• Smoking Kills! Nicotine in smoke erodes the gold capsules in expensive microphones and could lead to premature death if the Engineers see this happening. It also makes the recording environment smell like a stale ashtray, so leave the bad habits outside.
  • And remember, recording can be fun - so enjoy yourself!

If I'd known you were coming, I'd have baked a tape!

So you now have all the songs recorded onto your 2 inch tapes as well as your stereo mixes on ¼ inch tapes. The CD master has been sent away to be duplicated and you're wondering what to do with your valuable tapes.

If you score a recording contract the record company may want to buy your old tapes to remix with their favourite producer and a mega budget in the USA. You might also at a later date decide to reissue a song with a different mix or even add or subtract a few parts. You need the 2 inch tapes for this. You may even decide to record your next album over them to save money. They also make lovely bookends. So how to store them is important.

Tapes are best kept in dry air conditioned environments away from electrical or magnetic fields such as speakers. A metal cabinet is good for this. The tapes store best tail out (you have to rewind the tape before you can play it) and standing upright. They can still go flaky after five or so years from moisture, they are after all just expensive rust stuck on a plastic strip. If you have very old tapes and decide to play them, it may be best to have them baked first before playing them. This is a slow process where the tapes are heated at various temperatures for a few hours. A copy should then be made on the first playing of the tape. An alternative idea is to store the tracks after a few years on a CD, DVD or similar at the highest bit and sample rate you can (eg. 24 bit, 96khz.) so that you don't lose too much of that analogue information [read section on Analogue vs. digital].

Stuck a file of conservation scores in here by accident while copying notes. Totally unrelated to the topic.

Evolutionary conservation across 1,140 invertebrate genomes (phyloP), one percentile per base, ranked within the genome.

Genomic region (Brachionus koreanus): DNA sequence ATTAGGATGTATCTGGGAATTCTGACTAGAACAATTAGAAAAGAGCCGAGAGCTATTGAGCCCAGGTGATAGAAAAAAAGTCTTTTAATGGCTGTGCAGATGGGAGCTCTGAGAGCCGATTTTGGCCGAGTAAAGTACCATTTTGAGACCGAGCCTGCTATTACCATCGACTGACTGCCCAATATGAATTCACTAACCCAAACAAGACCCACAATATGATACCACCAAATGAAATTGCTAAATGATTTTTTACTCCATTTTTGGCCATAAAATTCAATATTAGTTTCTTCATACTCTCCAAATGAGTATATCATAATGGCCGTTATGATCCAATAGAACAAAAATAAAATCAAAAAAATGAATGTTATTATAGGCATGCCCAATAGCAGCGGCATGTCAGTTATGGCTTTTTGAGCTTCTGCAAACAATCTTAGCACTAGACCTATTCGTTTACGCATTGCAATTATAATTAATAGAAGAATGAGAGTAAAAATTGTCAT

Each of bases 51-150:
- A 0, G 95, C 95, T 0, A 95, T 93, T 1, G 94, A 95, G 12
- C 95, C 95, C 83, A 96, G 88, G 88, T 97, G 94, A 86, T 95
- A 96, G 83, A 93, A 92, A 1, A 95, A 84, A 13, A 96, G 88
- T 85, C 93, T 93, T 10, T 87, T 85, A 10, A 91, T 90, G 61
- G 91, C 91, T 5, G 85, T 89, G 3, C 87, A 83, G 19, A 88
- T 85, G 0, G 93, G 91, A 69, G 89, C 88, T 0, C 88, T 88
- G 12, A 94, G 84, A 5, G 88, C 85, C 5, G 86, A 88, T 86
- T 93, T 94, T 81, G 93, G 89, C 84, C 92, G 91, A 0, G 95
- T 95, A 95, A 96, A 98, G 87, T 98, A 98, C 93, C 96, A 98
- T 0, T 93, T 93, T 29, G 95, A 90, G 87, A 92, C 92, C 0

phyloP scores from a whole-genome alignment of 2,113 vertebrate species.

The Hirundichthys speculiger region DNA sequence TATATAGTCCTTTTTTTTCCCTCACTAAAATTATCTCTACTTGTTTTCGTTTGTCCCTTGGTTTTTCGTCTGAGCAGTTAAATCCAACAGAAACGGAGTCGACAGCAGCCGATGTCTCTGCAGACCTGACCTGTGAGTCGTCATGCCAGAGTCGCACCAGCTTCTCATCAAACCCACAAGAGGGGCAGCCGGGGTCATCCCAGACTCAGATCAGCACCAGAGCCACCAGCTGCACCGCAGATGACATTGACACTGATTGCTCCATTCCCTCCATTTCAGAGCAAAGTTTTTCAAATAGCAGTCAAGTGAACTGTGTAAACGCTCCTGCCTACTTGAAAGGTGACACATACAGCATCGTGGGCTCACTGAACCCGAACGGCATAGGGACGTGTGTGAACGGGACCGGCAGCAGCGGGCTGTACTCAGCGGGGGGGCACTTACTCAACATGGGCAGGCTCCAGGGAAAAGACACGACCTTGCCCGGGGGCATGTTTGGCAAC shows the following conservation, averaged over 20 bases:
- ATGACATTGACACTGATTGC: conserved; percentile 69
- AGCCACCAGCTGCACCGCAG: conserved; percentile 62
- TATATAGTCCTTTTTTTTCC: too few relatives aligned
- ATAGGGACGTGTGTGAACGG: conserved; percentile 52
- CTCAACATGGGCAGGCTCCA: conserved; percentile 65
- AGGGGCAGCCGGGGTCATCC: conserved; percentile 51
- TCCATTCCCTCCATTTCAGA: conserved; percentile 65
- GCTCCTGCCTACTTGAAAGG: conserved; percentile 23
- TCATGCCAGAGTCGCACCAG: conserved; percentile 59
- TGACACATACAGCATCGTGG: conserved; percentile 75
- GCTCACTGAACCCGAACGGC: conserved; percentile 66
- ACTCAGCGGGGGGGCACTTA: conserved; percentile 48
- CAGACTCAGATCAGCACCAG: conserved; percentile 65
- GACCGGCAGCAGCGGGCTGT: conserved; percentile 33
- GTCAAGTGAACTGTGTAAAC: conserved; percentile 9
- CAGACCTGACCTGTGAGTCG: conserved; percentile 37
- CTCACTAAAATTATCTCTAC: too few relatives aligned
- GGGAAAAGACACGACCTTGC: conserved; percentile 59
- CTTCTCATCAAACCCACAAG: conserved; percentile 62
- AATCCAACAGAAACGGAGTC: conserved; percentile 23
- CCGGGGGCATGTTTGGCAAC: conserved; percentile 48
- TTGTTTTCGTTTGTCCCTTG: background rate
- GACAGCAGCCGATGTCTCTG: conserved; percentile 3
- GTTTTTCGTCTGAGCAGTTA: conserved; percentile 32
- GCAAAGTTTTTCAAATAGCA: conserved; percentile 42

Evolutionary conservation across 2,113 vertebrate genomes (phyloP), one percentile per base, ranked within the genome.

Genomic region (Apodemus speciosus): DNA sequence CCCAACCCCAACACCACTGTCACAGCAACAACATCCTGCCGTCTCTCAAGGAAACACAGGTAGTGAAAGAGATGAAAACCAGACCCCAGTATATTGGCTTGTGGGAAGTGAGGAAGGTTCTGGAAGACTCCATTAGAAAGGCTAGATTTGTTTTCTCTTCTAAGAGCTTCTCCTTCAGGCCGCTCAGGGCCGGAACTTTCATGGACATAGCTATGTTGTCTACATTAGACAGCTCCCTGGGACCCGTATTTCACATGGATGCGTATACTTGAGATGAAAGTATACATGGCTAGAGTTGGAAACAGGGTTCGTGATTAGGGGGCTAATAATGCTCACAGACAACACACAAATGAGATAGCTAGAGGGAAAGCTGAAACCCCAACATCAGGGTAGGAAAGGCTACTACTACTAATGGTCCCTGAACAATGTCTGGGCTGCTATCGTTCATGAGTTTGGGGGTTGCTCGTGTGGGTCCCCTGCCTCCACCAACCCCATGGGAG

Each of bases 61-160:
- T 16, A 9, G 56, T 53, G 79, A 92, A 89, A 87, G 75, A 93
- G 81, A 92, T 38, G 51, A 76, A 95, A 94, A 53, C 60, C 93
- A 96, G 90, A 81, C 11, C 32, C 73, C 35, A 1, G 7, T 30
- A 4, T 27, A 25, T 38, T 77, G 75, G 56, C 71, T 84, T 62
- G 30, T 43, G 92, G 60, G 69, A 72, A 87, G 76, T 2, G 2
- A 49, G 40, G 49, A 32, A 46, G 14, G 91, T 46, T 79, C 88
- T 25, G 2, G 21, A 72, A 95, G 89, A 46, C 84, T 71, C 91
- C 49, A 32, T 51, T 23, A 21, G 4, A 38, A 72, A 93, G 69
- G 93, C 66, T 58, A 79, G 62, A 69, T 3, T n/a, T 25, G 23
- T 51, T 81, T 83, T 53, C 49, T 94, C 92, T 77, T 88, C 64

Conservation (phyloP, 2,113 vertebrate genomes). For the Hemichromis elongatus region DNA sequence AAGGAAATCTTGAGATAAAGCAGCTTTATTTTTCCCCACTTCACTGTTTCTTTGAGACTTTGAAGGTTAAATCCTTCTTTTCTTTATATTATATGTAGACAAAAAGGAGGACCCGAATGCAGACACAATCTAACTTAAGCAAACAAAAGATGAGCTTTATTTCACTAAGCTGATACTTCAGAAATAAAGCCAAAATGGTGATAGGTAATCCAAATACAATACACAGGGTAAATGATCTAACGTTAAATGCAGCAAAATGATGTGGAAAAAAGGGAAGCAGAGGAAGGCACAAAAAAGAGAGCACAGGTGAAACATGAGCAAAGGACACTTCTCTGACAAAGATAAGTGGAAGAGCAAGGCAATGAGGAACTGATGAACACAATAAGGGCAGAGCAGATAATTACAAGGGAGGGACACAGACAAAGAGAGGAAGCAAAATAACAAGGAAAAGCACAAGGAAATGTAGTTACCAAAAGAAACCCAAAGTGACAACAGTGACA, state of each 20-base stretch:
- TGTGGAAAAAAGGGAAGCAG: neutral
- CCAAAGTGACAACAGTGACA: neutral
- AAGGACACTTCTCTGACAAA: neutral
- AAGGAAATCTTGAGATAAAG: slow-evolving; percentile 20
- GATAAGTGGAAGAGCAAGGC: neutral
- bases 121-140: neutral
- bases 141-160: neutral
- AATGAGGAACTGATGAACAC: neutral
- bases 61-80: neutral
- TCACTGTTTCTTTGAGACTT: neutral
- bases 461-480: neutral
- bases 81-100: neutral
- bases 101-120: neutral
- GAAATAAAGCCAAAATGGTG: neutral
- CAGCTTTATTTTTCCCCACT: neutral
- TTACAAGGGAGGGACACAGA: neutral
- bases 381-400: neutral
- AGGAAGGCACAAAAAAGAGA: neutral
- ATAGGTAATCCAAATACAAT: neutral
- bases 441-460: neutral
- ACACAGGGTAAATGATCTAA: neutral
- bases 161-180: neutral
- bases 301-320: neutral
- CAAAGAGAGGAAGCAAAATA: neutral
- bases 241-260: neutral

Analogue vs. Digital

Sound is produced by the continuous vibration of an object such as a guitar string or a speaker. The theoretical limits of the range of human hearing are from twenty vibrations a second to twenty thousand vibrations a second. The unit given to vibrations a second is the hertz or its abbreviation Hz. One thousand vibrations a second is known as a kilohertz which is abbreviated to kHz. In analogue circuitry, the continuous vibration is converted to a continuous electrical signal which gives a very good representation of the sound (excluding any colouration or distortion introduced in the circuit).

In the digital domain which is essentially a pile of numbers (which would confuse most accountants), the continuous sound wave is chopped up at regular intervals (known as the sample rate) and the size of the wave measured. The wave is more accurately represented if the sample rate is higher. The accuracy of the measurement is determined by the bit rate ( the higher the bit rate the more accurate the measurement). The average CD is a digital recording in which the sound wave is measured 44 100 times a second (44.1kHz sample rate) and the size of these measurements is stored as a 16 bit number, which is like using a ruler with 65 536 (2 to the power of 16) separate divisions. The average DAT recorder also uses a 16 bit ruler but has a higher sample rate of 48 000 times per second (48 kHz).